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January 15, 2008

The Violence of the Nubian Museum—بطش المتحف النوبي

Filed under: Masr —مصر,Nile—النيل — Tags: , , , — admin @ 11:58 pm


How wonderful of Egypt and the International Community to come together to construct this museum to depict the lives of a disappeared culture as a monument in honor of…their own generosity. [singlepic=701,180,240,,left]This is perhaps one of the most grotesque displays of cultural chauvenism for which I’ve had the displeasure of having to pay an admission fee and pass through two separate security checkpoints (where they actually pay attention to the metal detectors, unlike everywhere else in Egypt, including airports). The museum is arranged in such away as to construct a strictly linear history (although the line is technically meandering in space), throughout most of which, what Nubian cultural achievements are recognized at all are largely characterized as parochial and derivative adaptations of Egyptian forms. After a brief detour through Coptic and Islamic art, we are greeted with a self-congratulatory display [singlepic=703,240,180,,right]of the international efforts expended to relocate many ancient temples ahead of the inundation that would be the inevitable result of the building of the Aswan High Dam. Lest they be accused of neglecting to attend to the culture of living people, the curators of the Nubian Museum constructed dioramas of “everyday life” in a Nubian village, pieced together with all the care that went into relocating the Temple at Abu Simble or Philae. [singlepic=702,240,180,,left]The similarity is striking, but the differences significant. Archaeologists and physical anthropologists measured, dissected and analyzed Nubian cultures just as they did with the blocks of Abu Simble. And they took care to mark and catalogue all those little shards of a shattered culture just as carefully as they did the blocks of ancient temples. And, finally, they reassembled all those pieces just as they had been before, but in a new place and better, more sound circumstances. [singlepic=706,240,180,,right]They built authentic (but new and improved) Nubian houses to shelter the people just as they built a reinforced steel dome and artificial hill for Abu Simble. But, of course, lives and living cultures are not so easily put back together as blocks of limestone and granite. Faced with this reality, the museum curators apparently went back to the data they gathered when they first measured, dissected and analyzed this soon-to-be-disappeared culture and reassembled the pieces in a much less problematic material than flesh, blood and bone, then they put it in a museum as a monument to the “generous” side of the forward march of progress. Hence these sickening dioramas.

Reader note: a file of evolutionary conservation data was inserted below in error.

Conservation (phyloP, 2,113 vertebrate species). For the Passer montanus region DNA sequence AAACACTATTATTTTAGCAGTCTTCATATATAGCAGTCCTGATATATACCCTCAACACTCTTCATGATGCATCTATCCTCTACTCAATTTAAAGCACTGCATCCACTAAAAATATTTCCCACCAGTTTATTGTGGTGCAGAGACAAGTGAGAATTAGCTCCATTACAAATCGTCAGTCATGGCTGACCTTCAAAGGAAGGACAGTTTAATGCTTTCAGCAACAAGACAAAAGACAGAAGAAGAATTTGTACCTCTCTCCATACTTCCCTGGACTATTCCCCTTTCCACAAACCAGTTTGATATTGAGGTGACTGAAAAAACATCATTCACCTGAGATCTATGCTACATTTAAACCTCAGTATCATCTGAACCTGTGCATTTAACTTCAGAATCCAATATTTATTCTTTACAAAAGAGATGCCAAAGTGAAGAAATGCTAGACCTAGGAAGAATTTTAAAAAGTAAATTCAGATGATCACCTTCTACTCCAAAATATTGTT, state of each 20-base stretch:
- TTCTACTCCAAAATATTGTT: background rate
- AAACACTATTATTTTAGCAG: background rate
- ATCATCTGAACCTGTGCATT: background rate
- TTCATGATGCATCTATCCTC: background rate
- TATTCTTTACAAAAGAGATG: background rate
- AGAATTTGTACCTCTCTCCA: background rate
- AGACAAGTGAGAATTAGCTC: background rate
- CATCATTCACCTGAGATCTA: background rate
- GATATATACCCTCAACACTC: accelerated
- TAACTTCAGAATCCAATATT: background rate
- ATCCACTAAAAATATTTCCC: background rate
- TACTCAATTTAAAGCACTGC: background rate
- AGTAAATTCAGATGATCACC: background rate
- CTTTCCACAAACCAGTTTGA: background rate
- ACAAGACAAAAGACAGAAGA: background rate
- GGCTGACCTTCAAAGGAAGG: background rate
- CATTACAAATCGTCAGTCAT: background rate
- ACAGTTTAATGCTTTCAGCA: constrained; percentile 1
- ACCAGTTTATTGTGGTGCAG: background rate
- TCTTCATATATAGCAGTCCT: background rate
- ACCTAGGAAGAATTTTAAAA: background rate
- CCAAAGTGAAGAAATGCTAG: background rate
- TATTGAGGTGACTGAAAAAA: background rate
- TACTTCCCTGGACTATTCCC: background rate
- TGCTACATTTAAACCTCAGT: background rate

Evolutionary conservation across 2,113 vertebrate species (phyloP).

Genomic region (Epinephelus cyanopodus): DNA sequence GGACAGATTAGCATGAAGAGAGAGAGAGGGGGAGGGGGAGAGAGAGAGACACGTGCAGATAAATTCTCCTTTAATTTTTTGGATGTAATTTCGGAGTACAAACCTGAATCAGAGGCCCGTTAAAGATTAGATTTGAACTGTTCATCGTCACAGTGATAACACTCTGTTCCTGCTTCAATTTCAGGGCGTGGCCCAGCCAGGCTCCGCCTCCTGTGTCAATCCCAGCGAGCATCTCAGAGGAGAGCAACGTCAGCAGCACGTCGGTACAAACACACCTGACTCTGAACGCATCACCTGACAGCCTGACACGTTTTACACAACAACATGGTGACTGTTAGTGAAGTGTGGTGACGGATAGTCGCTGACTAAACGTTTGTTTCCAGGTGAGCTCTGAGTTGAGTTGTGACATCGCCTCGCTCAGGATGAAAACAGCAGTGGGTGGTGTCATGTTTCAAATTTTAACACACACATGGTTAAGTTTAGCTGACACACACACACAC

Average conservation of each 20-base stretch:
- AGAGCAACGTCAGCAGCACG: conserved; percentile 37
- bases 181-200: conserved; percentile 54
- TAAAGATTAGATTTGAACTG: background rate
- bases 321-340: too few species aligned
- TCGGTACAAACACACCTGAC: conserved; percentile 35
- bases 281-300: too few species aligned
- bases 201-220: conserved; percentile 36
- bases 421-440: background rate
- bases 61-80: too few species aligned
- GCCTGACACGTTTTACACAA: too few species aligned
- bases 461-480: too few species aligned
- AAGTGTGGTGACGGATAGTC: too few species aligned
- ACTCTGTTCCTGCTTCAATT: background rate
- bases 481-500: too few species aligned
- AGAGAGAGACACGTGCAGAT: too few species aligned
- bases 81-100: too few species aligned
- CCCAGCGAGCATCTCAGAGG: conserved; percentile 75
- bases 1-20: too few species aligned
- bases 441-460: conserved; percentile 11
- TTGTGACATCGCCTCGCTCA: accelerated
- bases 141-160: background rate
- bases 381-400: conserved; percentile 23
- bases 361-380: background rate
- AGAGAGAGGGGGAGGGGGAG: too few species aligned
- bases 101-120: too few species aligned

[singlepic=707,240,180,,left]And yet the dioramas were apparently not enough to drive the point home. In a side room housing temporary exhibits, they set up the Nubia Submerged exhibit, composed of pictures from archaeological digs before inundation in one part, and banners extolling the accomplishments of Anthropological Research in New Nubia in another. The whole thing was characterized as a massive undertaking to “salvage” Nubia. Of course, Nubia was “salvaged” the same way a forest is “salvaged” during salvage logging operations. The efforts are variously referred to as “missions”, “expeditions” and “campaigns”, pointing to their essentially aggressive and chauvinistic function. The banners were particularly insulting, characterizing the Nubians as backward and incestuous (of course couched in politically-correct turns of phrase like “unfavorable living conditions” and “ethnic homogeneity”) and their ultimate relocation ahead of inundation due to the building of the High Dam (which I repeat, lest we forget what this was all about) as fundamentally an act of charity. [singlepic=708,240,180,,right]One panel of the display ends thus: “The results of the expeditions, published in about 40 scientific articles in Czechoslovakia, Egypt, and other countries, provide the basic data for a great socio-economic experiment with Nubians living now in improved conditions with adequate medical care in New Nubia.” This is the flip side of “the Egyptian challenge against the silent nature.” The Nubian Museum opened its doors in 1997 and yet the piece in the space reserved for temporary exhibits is focused on this great “anthropological expedition” conducted from 1965 to 1967. How very forward-thinking. To their credit, they were nice enough to allow actual Nubians to participate in this nostalgic dream by reserving for them a prominent space in the museum to sell their traditional crafts to visiting tourists.


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